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Periodical article Periodical article Leiden University catalogue Leiden University catalogue WorldCat catalogue WorldCat
Title:Self-Presentation and Common Cultural Structures in Ngoma Rituals of Southern Africa
Author:Janzen, John M.
Year:1995
Periodical:Journal of Religion in Africa
Volume:25
Issue:2
Period:May
Pages:141-162
Language:English
Geographic terms:South Africa
Swaziland - Eswatini
Subjects:divination
Religion and Witchcraft
Peoples of Africa (Ethnic Groups)
External link:https://www.jstor.org/stable/pdf/1581271.pdf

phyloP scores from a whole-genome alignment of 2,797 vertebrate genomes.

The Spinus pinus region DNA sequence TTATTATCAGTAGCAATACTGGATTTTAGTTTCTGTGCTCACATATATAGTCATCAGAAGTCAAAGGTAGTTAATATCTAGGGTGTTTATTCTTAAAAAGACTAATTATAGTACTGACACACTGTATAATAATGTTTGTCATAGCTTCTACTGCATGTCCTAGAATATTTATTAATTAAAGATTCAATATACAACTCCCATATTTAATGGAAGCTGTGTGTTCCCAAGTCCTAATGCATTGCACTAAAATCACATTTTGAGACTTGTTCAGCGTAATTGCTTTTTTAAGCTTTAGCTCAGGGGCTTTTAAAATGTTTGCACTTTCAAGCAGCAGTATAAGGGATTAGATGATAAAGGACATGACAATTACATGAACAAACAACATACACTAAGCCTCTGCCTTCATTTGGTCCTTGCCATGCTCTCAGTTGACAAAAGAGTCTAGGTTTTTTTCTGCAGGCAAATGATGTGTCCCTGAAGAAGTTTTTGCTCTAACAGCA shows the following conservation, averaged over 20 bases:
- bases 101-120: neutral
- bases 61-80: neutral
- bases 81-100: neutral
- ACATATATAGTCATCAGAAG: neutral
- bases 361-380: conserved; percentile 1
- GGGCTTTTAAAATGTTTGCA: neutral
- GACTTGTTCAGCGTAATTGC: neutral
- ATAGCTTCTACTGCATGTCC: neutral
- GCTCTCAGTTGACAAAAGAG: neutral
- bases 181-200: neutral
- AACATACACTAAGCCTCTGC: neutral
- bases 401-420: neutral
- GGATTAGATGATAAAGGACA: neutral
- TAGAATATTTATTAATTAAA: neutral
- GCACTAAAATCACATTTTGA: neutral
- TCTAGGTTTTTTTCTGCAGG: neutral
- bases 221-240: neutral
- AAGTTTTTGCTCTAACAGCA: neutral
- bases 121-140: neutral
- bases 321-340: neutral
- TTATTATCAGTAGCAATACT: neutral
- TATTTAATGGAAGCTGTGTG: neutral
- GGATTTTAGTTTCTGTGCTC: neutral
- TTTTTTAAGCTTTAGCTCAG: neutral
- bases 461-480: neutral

Abstract:'Ngoma', an ancient ritual healing institution in central and southern Africa, serves as a transregional, transethnic and transracial channel for the articulation of experience and knowledge about misfortune, as well as about the very basis of society and literally anything else under the sun. This paper focuses on the question of why 'ngoma' in South Africa reveals a single modality or consciousness, despite the extensive ethnic pluralism of the country, whereas in neighbouring regions as well as in Central Africa, it is manifested through thematic as well as ethnic particularism and heterogeneity. The author's inquiry focuses on the practice of two senior diviner-healers, Adelheid Ndika in Guguletu township near Capetown, and Ida Mabuza in Swaziland. The author's explanation is based on definitions of consciousness from Terence O. Ranger, Richard Werbner and Eric Hobsbawm. He argues that the distinctiveness of 'ngoma' in South Africa is due to the extenuating circumstances of life in that country, caused by apartheid. Notes, ref.
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